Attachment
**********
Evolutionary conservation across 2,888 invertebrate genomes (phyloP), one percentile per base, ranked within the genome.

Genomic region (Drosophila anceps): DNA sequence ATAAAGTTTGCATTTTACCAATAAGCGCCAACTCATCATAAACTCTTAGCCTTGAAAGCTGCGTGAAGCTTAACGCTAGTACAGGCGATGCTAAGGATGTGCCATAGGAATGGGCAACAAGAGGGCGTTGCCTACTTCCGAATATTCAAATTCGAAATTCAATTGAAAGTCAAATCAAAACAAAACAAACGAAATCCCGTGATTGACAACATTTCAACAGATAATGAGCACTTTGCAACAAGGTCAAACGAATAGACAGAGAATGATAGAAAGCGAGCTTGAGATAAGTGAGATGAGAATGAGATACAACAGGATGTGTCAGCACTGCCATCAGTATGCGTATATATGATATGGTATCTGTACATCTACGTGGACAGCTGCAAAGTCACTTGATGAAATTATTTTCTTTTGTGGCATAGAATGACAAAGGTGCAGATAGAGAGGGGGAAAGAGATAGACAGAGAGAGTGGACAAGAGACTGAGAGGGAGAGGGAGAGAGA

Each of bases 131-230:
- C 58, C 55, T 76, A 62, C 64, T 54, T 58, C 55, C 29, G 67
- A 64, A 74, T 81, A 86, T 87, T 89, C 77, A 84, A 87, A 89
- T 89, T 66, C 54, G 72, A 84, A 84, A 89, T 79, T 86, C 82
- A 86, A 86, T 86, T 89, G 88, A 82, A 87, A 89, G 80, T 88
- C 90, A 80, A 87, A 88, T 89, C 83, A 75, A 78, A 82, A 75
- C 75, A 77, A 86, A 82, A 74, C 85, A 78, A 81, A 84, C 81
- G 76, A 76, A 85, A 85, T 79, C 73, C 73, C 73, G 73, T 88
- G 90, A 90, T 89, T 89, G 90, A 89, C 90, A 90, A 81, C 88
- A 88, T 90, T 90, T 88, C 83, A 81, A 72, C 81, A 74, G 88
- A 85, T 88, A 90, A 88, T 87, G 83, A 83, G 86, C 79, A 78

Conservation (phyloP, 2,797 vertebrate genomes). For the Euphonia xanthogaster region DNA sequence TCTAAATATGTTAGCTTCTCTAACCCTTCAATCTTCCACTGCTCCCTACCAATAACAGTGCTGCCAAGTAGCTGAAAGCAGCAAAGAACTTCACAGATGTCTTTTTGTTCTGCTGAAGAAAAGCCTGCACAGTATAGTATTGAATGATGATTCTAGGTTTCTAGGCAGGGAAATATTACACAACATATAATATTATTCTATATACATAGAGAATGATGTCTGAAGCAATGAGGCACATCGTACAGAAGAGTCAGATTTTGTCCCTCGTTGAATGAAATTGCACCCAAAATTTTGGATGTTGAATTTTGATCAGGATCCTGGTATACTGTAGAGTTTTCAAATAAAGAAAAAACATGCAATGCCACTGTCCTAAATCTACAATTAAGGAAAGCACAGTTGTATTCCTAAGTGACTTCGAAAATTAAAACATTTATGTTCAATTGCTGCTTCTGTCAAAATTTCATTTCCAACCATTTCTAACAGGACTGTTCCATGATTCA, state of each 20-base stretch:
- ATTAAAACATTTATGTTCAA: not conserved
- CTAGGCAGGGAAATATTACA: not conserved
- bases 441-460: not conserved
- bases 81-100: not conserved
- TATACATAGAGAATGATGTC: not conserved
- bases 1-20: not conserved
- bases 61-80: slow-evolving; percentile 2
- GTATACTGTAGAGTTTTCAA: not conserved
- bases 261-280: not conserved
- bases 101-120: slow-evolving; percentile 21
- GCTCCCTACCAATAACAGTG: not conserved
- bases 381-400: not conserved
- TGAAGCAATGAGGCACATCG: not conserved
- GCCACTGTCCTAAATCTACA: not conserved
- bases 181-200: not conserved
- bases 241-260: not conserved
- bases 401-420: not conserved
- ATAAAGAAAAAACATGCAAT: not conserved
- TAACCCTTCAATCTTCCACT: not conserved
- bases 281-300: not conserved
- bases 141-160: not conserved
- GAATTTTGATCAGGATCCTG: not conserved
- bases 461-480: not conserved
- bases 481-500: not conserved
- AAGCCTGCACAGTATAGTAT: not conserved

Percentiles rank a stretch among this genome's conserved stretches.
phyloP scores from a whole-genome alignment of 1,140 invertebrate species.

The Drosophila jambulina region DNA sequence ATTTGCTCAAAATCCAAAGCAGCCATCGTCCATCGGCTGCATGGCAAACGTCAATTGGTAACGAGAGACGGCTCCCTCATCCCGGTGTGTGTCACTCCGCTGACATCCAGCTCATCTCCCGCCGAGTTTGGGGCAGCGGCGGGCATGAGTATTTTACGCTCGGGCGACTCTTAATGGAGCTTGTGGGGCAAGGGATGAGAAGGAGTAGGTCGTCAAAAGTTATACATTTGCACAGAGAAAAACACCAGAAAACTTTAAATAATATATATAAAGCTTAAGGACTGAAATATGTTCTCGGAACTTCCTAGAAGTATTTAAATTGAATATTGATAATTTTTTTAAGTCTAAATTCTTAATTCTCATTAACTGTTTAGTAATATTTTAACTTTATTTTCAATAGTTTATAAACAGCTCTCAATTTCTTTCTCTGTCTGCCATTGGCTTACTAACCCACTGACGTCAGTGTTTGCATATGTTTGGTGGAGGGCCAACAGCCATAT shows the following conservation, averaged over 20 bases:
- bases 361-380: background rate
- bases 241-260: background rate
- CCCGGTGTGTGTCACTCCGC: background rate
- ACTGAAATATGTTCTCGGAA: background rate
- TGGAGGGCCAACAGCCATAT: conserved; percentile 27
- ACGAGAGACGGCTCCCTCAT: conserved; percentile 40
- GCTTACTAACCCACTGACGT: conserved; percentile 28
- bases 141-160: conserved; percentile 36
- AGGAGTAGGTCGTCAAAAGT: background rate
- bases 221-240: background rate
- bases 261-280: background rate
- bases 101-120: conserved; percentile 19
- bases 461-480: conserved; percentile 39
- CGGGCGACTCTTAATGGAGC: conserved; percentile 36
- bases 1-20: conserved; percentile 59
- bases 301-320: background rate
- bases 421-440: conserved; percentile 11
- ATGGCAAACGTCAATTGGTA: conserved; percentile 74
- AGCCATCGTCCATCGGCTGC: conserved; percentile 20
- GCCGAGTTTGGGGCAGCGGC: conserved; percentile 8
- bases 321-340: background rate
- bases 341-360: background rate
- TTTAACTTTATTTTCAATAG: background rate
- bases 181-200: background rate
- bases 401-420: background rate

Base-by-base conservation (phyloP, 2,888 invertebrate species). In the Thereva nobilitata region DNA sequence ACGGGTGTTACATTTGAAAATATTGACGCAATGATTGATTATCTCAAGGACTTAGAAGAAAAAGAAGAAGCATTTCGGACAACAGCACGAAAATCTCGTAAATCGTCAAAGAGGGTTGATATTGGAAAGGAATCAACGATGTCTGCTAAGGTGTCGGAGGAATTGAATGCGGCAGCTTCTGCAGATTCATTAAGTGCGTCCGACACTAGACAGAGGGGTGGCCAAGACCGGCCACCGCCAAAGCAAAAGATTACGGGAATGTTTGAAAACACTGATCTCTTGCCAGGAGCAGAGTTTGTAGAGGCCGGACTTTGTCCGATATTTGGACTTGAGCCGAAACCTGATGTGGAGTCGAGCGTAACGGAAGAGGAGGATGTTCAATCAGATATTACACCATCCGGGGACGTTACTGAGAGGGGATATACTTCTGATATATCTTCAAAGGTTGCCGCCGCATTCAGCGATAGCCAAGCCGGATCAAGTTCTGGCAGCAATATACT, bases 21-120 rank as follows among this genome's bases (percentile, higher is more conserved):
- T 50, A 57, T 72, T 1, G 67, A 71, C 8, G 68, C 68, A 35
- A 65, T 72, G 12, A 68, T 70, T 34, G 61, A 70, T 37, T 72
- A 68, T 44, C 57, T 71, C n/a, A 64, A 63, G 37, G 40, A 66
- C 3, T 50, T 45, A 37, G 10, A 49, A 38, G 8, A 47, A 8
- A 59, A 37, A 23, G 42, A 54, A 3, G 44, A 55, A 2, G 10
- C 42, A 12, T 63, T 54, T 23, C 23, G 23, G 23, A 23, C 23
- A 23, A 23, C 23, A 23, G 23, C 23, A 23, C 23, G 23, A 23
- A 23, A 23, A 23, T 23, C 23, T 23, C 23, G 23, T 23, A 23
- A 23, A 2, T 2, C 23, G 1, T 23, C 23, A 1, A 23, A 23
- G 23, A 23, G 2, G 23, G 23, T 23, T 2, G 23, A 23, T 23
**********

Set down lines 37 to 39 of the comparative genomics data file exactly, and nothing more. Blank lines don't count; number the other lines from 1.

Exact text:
- bases 461-480: not conserved
- bases 481-500: not conserved
- AAGCCTGCACAGTATAGTAT: not conserved